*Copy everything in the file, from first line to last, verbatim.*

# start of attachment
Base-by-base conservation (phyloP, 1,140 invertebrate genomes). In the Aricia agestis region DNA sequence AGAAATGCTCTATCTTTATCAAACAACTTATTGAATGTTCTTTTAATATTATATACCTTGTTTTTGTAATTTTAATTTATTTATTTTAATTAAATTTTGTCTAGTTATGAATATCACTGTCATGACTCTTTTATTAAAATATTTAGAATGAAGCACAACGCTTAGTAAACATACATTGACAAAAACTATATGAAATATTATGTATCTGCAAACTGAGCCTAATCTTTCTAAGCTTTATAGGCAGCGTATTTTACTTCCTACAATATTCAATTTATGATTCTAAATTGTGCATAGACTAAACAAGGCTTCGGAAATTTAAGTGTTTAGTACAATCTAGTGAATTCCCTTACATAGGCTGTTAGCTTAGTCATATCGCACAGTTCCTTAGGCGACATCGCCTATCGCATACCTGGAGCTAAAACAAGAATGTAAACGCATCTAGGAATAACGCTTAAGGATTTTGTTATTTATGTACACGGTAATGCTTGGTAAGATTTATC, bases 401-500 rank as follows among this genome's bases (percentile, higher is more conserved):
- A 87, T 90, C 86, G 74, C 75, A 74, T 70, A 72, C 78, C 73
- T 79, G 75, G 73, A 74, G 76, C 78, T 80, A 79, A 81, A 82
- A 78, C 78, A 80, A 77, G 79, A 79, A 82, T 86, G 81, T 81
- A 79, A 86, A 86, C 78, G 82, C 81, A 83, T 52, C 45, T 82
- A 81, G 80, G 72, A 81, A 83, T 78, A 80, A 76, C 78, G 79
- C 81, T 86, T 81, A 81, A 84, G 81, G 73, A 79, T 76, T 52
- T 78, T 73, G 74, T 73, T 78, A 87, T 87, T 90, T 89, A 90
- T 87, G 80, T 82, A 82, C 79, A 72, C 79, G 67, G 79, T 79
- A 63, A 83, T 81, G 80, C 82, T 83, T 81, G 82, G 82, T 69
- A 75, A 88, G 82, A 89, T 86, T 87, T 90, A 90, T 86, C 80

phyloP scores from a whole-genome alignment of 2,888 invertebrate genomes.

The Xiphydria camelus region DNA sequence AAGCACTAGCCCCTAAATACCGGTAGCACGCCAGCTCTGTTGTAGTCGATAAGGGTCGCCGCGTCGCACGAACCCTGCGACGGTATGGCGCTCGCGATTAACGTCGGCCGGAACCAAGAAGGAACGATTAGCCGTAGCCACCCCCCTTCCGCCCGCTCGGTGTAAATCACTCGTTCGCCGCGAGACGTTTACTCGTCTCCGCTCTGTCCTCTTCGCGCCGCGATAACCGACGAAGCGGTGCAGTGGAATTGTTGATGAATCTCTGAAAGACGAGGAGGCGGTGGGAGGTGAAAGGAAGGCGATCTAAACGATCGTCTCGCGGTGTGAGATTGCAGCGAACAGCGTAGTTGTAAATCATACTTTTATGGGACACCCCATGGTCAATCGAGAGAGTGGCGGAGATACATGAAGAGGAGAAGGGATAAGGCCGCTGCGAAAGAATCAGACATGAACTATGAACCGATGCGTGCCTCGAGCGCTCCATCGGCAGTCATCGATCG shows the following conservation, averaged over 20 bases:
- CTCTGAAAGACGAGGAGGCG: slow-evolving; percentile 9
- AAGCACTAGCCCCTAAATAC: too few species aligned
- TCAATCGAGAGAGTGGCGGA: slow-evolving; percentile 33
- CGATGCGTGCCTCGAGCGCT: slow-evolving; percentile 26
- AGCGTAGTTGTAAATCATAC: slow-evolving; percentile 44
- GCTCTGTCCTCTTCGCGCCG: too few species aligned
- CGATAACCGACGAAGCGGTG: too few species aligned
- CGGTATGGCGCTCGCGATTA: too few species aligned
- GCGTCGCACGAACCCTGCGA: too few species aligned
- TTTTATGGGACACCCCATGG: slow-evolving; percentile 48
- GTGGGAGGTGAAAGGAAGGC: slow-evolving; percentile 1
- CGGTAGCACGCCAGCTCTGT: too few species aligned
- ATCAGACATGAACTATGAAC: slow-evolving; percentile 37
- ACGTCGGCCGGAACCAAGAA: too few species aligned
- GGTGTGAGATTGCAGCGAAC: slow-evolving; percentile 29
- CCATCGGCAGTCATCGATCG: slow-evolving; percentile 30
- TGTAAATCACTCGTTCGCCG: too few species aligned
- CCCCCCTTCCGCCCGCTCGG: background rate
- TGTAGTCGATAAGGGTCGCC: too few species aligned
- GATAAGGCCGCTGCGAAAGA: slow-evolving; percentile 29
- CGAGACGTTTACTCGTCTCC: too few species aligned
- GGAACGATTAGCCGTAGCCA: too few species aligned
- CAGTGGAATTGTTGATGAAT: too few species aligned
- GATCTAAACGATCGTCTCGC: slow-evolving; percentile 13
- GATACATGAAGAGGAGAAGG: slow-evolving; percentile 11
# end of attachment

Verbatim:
Base-by-base conservation (phyloP, 1,140 invertebrate genomes). In the Aricia agestis region DNA sequence AGAAATGCTCTATCTTTATCAAACAACTTATTGAATGTTCTTTTAATATTATATACCTTGTTTTTGTAATTTTAATTTATTTATTTTAATTAAATTTTGTCTAGTTATGAATATCACTGTCATGACTCTTTTATTAAAATATTTAGAATGAAGCACAACGCTTAGTAAACATACATTGACAAAAACTATATGAAATATTATGTATCTGCAAACTGAGCCTAATCTTTCTAAGCTTTATAGGCAGCGTATTTTACTTCCTACAATATTCAATTTATGATTCTAAATTGTGCATAGACTAAACAAGGCTTCGGAAATTTAAGTGTTTAGTACAATCTAGTGAATTCCCTTACATAGGCTGTTAGCTTAGTCATATCGCACAGTTCCTTAGGCGACATCGCCTATCGCATACCTGGAGCTAAAACAAGAATGTAAACGCATCTAGGAATAACGCTTAAGGATTTTGTTATTTATGTACACGGTAATGCTTGGTAAGATTTATC, bases 401-500 rank as follows among this genome's bases (percentile, higher is more conserved):
- A 87, T 90, C 86, G 74, C 75, A 74, T 70, A 72, C 78, C 73
- T 79, G 75, G 73, A 74, G 76, C 78, T 80, A 79, A 81, A 82
- A 78, C 78, A 80, A 77, G 79, A 79, A 82, T 86, G 81, T 81
- A 79, A 86, A 86, C 78, G 82, C 81, A 83, T 52, C 45, T 82
- A 81, G 80, G 72, A 81, A 83, T 78, A 80, A 76, C 78, G 79
- C 81, T 86, T 81, A 81, A 84, G 81, G 73, A 79, T 76, T 52
- T 78, T 73, G 74, T 73, T 78, A 87, T 87, T 90, T 89, A 90
- T 87, G 80, T 82, A 82, C 79, A 72, C 79, G 67, G 79, T 79
- A 63, A 83, T 81, G 80, C 82, T 83, T 81, G 82, G 82, T 69
- A 75, A 88, G 82, A 89, T 86, T 87, T 90, A 90, T 86, C 80

phyloP scores from a whole-genome alignment of 2,888 invertebrate genomes.

The Xiphydria camelus region DNA sequence AAGCACTAGCCCCTAAATACCGGTAGCACGCCAGCTCTGTTGTAGTCGATAAGGGTCGCCGCGTCGCACGAACCCTGCGACGGTATGGCGCTCGCGATTAACGTCGGCCGGAACCAAGAAGGAACGATTAGCCGTAGCCACCCCCCTTCCGCCCGCTCGGTGTAAATCACTCGTTCGCCGCGAGACGTTTACTCGTCTCCGCTCTGTCCTCTTCGCGCCGCGATAACCGACGAAGCGGTGCAGTGGAATTGTTGATGAATCTCTGAAAGACGAGGAGGCGGTGGGAGGTGAAAGGAAGGCGATCTAAACGATCGTCTCGCGGTGTGAGATTGCAGCGAACAGCGTAGTTGTAAATCATACTTTTATGGGACACCCCATGGTCAATCGAGAGAGTGGCGGAGATACATGAAGAGGAGAAGGGATAAGGCCGCTGCGAAAGAATCAGACATGAACTATGAACCGATGCGTGCCTCGAGCGCTCCATCGGCAGTCATCGATCG shows the following conservation, averaged over 20 bases:
- CTCTGAAAGACGAGGAGGCG: slow-evolving; percentile 9
- AAGCACTAGCCCCTAAATAC: too few species aligned
- TCAATCGAGAGAGTGGCGGA: slow-evolving; percentile 33
- CGATGCGTGCCTCGAGCGCT: slow-evolving; percentile 26
- AGCGTAGTTGTAAATCATAC: slow-evolving; percentile 44
- GCTCTGTCCTCTTCGCGCCG: too few species aligned
- CGATAACCGACGAAGCGGTG: too few species aligned
- CGGTATGGCGCTCGCGATTA: too few species aligned
- GCGTCGCACGAACCCTGCGA: too few species aligned
- TTTTATGGGACACCCCATGG: slow-evolving; percentile 48
- GTGGGAGGTGAAAGGAAGGC: slow-evolving; percentile 1
- CGGTAGCACGCCAGCTCTGT: too few species aligned
- ATCAGACATGAACTATGAAC: slow-evolving; percentile 37
- ACGTCGGCCGGAACCAAGAA: too few species aligned
- GGTGTGAGATTGCAGCGAAC: slow-evolving; percentile 29
- CCATCGGCAGTCATCGATCG: slow-evolving; percentile 30
- TGTAAATCACTCGTTCGCCG: too few species aligned
- CCCCCCTTCCGCCCGCTCGG: background rate
- TGTAGTCGATAAGGGTCGCC: too few species aligned
- GATAAGGCCGCTGCGAAAGA: slow-evolving; percentile 29
- CGAGACGTTTACTCGTCTCC: too few species aligned
- GGAACGATTAGCCGTAGCCA: too few species aligned
- CAGTGGAATTGTTGATGAAT: too few species aligned
- GATCTAAACGATCGTCTCGC: slow-evolving; percentile 13
- GATACATGAAGAGGAGAAGG: slow-evolving; percentile 11